Bonus point: don’t force users to change their passwords without reason. If a user has created secure, memorable passphrases for their accounts, there is little reason to force them to change it every year unless they have been breached or forgotten. Besides, studies have shown that users typically use a variation of their previous password when they are forced to change them, so often you’re only gaining the illusion of extra security by setting password expiries.
Some password advice remains relevant today
Cyber security on the whole can be a fast-moving industry which has to frequently change and adapt to new threats. The updated guidelines from NIST are intended to do just that: respond to new threats and the best information available at the time.
Some advice, however, is predicted to remain relevant for as long as the use of passwords is prevalent in this world of ours.
For example, one of the worst things you can do when creating a password is to use any part of your email or login, as criminals check this immediately. If your email is [email protected], then you absolutely don’t want a password like Mary2020, as this will be cracked by cyber criminals in the blink of an eye. Really, any personal information that can be guessed by another person shouldn’t be used, such as pet names, parts of your address, etc. Anything that is public knowledge (ie. on social media) should absolutely not be used in your passwords.
In addition to avoiding passwords which have been previously exposed online in breaches, you also want to make sure you’re not using any common passwords. Some of the most common passwords used by people (yes, even in 2020) include “123456”, “password”, “qwerty”, “abc123” and many other similar easy-to-type-out-but-easy-to-guess passwords. These are easily googled and among the first passwords that hackers will guess, so please don’t use them.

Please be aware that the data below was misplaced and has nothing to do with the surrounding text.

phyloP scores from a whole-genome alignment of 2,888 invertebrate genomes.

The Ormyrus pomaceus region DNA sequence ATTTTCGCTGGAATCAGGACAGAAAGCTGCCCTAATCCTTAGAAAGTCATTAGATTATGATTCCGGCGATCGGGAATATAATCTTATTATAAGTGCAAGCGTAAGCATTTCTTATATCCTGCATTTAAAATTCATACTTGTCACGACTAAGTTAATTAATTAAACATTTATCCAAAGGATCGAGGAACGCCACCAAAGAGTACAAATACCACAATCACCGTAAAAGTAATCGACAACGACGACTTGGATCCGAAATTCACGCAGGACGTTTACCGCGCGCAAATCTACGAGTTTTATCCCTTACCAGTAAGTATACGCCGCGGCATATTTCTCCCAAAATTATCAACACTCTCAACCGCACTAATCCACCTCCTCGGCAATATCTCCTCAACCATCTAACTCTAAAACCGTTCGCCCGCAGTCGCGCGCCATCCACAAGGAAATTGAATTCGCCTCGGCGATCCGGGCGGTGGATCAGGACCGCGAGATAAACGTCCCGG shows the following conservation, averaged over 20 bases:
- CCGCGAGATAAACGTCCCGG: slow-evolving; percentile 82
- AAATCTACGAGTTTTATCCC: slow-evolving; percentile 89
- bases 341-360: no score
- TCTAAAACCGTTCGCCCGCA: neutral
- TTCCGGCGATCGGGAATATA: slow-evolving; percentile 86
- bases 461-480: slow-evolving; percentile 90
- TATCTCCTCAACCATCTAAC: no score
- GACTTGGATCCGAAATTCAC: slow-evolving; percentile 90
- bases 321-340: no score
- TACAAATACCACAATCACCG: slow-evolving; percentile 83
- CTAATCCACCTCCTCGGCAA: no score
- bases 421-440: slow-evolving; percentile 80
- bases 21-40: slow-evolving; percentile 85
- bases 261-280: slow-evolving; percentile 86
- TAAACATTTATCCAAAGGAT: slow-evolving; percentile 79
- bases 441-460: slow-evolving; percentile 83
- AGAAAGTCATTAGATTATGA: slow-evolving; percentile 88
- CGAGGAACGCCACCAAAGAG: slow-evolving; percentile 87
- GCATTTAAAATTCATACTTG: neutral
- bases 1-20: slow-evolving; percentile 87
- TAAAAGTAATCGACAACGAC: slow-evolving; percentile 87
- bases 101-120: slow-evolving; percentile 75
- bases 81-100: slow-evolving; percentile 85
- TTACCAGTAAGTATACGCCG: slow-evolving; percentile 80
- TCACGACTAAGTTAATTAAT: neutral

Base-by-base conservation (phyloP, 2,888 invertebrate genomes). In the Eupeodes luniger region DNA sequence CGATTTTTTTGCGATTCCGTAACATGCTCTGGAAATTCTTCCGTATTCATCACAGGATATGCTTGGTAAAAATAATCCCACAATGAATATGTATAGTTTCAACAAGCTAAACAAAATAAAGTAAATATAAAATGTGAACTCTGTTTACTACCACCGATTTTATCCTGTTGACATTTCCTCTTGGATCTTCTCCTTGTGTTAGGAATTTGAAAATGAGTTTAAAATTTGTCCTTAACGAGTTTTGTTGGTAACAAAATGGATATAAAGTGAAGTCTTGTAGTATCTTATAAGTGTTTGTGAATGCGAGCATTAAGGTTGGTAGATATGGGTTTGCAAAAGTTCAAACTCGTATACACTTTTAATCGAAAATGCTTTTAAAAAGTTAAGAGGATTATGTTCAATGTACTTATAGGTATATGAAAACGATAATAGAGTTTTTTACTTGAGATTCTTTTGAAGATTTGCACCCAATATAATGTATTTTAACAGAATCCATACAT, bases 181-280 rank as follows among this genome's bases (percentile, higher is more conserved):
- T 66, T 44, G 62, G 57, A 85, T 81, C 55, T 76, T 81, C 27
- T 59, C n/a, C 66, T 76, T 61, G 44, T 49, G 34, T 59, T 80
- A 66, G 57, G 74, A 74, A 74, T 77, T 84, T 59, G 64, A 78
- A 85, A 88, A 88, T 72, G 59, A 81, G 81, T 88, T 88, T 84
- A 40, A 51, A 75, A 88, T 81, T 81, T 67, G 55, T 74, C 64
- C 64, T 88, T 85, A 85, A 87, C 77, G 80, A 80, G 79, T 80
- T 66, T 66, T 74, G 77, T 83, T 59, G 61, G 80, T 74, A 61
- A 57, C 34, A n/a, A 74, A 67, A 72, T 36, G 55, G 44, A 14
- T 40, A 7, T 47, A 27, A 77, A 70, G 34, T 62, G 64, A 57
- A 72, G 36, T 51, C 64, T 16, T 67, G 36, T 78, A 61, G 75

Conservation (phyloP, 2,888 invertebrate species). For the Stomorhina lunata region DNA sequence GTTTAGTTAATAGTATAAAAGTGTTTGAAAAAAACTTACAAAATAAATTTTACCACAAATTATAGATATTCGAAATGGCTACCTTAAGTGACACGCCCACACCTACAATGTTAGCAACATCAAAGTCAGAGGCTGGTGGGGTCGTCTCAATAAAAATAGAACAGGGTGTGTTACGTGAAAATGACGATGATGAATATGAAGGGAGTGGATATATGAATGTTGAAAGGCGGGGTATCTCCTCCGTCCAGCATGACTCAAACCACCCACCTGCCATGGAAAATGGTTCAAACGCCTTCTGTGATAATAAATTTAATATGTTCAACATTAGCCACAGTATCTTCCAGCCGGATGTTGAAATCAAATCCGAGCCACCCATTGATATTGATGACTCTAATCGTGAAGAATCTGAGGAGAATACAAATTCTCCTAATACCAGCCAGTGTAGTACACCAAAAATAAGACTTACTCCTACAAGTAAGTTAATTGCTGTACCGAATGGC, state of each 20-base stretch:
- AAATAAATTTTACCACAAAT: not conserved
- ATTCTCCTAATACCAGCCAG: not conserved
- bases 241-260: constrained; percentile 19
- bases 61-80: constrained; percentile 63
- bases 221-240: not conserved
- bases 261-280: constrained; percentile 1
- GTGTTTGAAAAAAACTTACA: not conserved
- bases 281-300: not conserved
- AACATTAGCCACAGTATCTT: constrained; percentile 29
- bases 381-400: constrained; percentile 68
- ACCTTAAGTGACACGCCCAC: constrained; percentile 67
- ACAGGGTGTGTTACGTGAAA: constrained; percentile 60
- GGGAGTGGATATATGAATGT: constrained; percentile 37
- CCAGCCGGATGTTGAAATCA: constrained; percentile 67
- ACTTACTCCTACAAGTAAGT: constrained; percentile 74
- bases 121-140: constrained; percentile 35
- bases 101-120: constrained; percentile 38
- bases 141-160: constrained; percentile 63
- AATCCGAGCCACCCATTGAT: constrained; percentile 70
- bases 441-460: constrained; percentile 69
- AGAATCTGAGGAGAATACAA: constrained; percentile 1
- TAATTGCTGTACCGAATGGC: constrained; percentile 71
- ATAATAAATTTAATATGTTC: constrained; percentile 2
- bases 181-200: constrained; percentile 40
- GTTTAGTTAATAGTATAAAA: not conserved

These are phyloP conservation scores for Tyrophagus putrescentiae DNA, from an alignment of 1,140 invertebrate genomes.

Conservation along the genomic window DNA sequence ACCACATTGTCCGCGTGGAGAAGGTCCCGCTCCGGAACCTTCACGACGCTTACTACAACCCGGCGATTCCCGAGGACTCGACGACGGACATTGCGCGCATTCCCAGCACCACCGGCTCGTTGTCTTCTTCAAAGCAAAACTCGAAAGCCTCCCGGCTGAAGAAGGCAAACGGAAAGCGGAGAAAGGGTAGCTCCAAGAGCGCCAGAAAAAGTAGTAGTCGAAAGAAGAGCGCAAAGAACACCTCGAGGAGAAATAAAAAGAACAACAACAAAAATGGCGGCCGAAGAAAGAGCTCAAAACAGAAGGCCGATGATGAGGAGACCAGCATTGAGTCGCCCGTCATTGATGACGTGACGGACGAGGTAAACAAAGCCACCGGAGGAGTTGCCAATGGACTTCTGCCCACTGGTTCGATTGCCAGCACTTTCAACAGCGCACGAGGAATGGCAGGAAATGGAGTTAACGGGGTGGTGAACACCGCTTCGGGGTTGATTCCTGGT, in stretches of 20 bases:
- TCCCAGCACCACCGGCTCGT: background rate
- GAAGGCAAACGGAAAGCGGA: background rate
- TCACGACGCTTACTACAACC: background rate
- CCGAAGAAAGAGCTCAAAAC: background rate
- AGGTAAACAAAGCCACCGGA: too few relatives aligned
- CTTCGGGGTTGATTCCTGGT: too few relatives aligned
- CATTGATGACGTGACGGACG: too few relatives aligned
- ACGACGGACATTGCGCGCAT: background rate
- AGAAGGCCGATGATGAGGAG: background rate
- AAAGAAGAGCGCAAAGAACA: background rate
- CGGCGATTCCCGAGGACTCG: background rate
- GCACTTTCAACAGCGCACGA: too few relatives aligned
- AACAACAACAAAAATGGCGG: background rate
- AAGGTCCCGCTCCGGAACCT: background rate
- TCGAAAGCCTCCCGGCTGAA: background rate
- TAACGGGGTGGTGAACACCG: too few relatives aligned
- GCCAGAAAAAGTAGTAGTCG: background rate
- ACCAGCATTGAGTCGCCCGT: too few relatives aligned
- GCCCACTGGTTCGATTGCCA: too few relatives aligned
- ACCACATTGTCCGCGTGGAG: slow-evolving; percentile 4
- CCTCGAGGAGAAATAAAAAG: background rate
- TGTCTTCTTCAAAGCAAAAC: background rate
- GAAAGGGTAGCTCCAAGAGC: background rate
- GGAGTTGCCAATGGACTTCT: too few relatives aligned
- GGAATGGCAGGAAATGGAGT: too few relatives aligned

Use password managers are multi-factor authentcation
Even with all of the above in mind, we understand that it can still be difficult to remember unique passwords for every single website that you use. Does this mean that you’re forgiven for re-using passwords? Unfortunately not, as cyber criminals will only use this to their advantage. This is where password managers come in! These tools (such as LastPass and Dashlane) can safely store your passwords and will alert you to password reuse. At work, speak to your IT team about the use of password managers in your organisation, and if they have a recommended one that is allowed.
Lastly, when all else fails, multi-factor authentication has your back. Multi-factor authentication (also known as two-factor authentication, MFA or 2FA) means that multiple factors must be used before you can log into your account. For example, the most common form of MFA is a code that you must enter after you successfully enter your email and password, which is either texted to you or generated by an app. It takes two seconds to enter the additional code, but it means that a hacker cannot access your account using your password alone. Even if they obtain your details, unless they physically have your phone, it’s extremely difficult to gain access to your account. This can give you real piece of mind, and we are seeing a huge trend towards MFA taking place, especially for services such as email and banking.
Is that all I need to worry about?
Unfortunately, no. As cyber security becomes more advanced and complex systems are put in place to protect organisations from hackers, more and more cyber criminals are making use of social engineering to bypass these measures altogether.
Social engineering is the act of manipulating people into taking an action that will harm them and/or their organisation. Criminals will try to trick people into thinking that they are from their IT department so that they will provide their login information and even give them their MFA code!
There are numerous ways in which cyber criminals use social engineering techniques to compromise organisations which are beyond the scope of this article, but the best means to combat them is through education and training.
Many organisations are now implementing mandatory cyber security awareness training for all their staff to ensure that they are aware of the common tricks that cyber criminals will use against them, and the results speak for themselves. As we stated earlier, human error is the main cause of data breaches, and this is unlikely to change in the forseeable future.
Tech Guard offers a comprehensive security awareness training service which uses a data-driven approach to identify risk, assess areas where user knowledge is low, and combine regular training modules with simulated phishing attacks to increase user awareness and reduce risk.
Contact us today for a free demo of our training platform to find out how we can help you today.